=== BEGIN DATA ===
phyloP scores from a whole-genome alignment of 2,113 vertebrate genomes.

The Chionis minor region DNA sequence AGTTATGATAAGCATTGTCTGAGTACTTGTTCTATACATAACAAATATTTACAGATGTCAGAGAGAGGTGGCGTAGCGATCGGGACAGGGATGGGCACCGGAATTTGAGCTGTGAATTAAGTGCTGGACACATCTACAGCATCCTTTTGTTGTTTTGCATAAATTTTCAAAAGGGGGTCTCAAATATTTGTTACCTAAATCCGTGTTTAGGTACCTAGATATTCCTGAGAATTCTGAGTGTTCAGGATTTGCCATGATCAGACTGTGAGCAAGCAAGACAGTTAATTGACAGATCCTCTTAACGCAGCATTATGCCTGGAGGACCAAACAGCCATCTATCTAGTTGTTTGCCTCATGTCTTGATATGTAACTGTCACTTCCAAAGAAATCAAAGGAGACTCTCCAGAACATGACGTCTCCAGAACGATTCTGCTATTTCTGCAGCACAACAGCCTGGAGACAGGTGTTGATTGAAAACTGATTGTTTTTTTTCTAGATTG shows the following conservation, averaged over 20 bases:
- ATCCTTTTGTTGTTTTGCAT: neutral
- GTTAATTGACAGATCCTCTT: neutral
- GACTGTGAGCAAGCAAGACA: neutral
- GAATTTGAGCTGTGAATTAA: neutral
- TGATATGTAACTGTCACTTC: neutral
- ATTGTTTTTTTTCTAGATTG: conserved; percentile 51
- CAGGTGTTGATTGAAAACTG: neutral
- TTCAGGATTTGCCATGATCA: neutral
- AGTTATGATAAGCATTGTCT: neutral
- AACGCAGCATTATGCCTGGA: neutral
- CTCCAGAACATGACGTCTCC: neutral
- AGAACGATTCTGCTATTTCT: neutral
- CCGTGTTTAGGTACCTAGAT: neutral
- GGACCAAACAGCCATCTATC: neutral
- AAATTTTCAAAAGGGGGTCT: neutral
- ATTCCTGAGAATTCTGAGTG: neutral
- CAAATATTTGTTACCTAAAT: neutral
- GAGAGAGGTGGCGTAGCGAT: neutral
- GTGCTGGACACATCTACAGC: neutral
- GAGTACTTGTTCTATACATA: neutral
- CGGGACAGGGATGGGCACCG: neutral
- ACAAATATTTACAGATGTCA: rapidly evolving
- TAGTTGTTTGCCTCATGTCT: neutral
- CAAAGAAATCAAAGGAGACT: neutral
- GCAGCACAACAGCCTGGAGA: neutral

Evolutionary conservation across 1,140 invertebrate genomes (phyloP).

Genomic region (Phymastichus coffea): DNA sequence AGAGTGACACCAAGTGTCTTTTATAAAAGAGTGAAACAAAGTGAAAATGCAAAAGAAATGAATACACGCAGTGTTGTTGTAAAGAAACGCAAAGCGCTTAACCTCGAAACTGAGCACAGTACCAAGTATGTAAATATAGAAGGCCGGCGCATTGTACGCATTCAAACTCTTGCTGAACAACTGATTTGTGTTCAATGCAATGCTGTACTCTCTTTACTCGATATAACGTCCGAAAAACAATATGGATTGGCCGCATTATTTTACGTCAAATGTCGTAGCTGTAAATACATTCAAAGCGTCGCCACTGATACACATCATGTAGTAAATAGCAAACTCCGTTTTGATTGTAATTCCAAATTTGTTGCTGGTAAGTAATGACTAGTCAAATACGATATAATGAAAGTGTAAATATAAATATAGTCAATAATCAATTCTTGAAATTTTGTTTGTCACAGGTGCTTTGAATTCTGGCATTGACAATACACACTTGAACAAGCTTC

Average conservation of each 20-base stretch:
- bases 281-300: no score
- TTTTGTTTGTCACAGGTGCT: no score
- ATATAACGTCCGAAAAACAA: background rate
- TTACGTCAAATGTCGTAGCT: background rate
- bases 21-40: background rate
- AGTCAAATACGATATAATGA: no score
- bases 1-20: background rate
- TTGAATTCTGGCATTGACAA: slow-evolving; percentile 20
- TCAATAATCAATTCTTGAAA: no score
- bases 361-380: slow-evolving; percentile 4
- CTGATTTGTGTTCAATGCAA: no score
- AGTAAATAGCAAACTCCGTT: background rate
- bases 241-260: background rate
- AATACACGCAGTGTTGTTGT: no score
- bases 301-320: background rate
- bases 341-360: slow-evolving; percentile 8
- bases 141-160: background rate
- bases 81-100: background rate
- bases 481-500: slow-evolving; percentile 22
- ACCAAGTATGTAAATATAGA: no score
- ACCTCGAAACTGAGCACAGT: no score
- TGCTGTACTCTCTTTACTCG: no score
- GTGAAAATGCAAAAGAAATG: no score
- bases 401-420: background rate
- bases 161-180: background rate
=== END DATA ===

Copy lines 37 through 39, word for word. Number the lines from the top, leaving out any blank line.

- bases 1-20: background rate
- TTGAATTCTGGCATTGACAA: slow-evolving; percentile 20
- TCAATAATCAATTCTTGAAA: no score